I have thought long and hard before writing about Travellers again for reasons which I will explain. Before doing so I need to set the context.
Over the Easter weekend I was closely involved with trying to help Councillor Dawn Barnett in getting Brighton and Hove City Council and the Sussex Police to respond to an encampment on Greenleas Park at Hangelton.
Dawn was inundated with calls from local residents, understandably angry that caravans and large cars and vans had been driven onto the park. On the first day of the school holidays the large gate and lock at the entrance of the park was sawn/crowbarred through and initially four caravans driven onto the park.
The Council and Police were contacted, visited the site but took no action. At this point there was space at the transit site at Horsdean but the occupants of the park were not directed there. No action was taken over the damage to the lock and gate as there was insufficient evidence.
Over the next 2 days more caravans and vehicles arrived and the local people were effectively prevented from using the park. The caravans on the football pitches meant the youth football for the weekend was cancelled.
Similar encampments occurred over the next few days at Withdean Park (threatening the nature reserve and lilac collection) and at Hollingbury Park.
Many gypsies and Travellers visit Brighton and Hove. Only a small minority cause problems of the type that I have just described. This particular group own large luxury caravans, towed by top of the range 4 wheel drive vehicles. They have become associated with anti-social behaviour, fly tipping, and used the park and bushes as a toilet.
The people which encamped on Greenleas had no intention of using the official traveller sites. I stress again they are in a minority and their actions and behaviour is causing problems for the majority of Travellers who do behave with consideration for the settled community.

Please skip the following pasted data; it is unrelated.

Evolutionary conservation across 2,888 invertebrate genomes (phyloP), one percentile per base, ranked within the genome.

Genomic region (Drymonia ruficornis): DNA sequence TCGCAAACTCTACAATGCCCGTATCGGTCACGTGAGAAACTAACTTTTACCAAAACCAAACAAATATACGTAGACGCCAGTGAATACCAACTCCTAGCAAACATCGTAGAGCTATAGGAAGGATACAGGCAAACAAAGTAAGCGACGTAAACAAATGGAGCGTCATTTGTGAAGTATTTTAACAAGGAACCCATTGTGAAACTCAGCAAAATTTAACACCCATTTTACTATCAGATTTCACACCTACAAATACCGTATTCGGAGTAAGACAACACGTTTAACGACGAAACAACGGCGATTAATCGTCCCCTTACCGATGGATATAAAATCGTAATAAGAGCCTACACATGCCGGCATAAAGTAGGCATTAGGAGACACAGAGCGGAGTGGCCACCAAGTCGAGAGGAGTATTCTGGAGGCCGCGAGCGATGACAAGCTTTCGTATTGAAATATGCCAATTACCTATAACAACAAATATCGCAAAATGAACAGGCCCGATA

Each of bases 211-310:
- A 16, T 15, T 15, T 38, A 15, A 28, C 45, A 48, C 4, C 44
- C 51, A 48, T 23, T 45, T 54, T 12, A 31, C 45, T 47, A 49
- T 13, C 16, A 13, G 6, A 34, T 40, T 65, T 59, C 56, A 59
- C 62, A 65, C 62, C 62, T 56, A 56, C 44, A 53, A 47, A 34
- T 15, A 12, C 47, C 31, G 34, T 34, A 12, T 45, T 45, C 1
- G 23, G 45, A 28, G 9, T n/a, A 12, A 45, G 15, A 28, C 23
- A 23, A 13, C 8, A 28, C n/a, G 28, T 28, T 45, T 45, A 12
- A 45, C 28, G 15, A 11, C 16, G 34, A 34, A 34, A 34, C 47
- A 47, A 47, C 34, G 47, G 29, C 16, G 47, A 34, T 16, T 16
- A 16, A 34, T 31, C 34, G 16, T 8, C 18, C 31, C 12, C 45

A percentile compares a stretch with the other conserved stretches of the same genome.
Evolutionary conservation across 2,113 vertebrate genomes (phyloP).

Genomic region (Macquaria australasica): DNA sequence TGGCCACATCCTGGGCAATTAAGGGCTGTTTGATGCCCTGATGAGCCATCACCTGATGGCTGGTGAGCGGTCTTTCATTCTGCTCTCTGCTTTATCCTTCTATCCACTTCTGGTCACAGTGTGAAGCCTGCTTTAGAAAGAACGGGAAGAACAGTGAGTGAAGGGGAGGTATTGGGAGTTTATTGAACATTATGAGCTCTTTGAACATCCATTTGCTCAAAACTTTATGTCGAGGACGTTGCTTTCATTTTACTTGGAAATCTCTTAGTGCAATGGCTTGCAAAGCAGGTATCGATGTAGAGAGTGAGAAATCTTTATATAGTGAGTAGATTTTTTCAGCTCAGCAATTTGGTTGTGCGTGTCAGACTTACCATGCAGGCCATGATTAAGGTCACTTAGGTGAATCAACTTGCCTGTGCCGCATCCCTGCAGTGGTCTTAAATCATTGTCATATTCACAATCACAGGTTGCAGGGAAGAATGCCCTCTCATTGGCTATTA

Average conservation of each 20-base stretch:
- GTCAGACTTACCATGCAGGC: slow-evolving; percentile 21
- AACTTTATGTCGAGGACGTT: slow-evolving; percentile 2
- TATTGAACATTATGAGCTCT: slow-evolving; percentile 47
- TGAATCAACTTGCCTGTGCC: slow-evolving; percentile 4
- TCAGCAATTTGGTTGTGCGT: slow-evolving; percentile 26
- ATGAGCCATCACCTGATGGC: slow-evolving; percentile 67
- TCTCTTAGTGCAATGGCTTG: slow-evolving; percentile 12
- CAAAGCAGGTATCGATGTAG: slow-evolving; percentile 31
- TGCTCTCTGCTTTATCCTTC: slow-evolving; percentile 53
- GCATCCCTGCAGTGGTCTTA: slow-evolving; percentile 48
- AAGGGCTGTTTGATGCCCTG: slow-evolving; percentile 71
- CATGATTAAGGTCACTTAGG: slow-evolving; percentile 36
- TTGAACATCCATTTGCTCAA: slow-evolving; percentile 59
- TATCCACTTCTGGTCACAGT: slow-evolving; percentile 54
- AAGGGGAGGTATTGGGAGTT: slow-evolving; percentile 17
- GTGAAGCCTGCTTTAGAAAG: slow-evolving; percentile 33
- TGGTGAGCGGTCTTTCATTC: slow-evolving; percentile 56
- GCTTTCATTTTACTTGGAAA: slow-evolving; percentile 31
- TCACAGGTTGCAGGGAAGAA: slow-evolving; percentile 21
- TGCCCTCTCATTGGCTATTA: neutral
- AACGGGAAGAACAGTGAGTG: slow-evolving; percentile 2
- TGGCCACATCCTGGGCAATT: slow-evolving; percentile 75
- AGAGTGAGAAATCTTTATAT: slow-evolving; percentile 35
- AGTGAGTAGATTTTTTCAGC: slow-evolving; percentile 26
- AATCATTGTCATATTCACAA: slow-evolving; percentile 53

The Conservative Group have been asking the Council and Police why s61 powers were not used to move this group â€“ with their history of anti-social behaviour â€“ over the Easter weekend? The Police advised that they were unable to do so because the Council did not ask them to. We have yet to have a reply as to why the Council did not ask. We have now submitted freedom of information requests.
In the meantime plans have now become fully public for the Council to build a new traveller camp for static caravans (i.e. for Travellers to live in permanently).
The reason I have thought carefully before writing this is because of the question of racism. As the concerns over encampments on the Cityâ€™s parks have increased, so has the rhetoric used. I am aware that Travellers and Gypsies do face discrimination. I have described this in the past as â€˜the last respectable prejudice.â€™
Councillor Ben Duncan, the Green Party Cabinet Member for Community Safety, has caused me to pause for thought. At a recent meeting of the City-wide Community Safety Forum he said,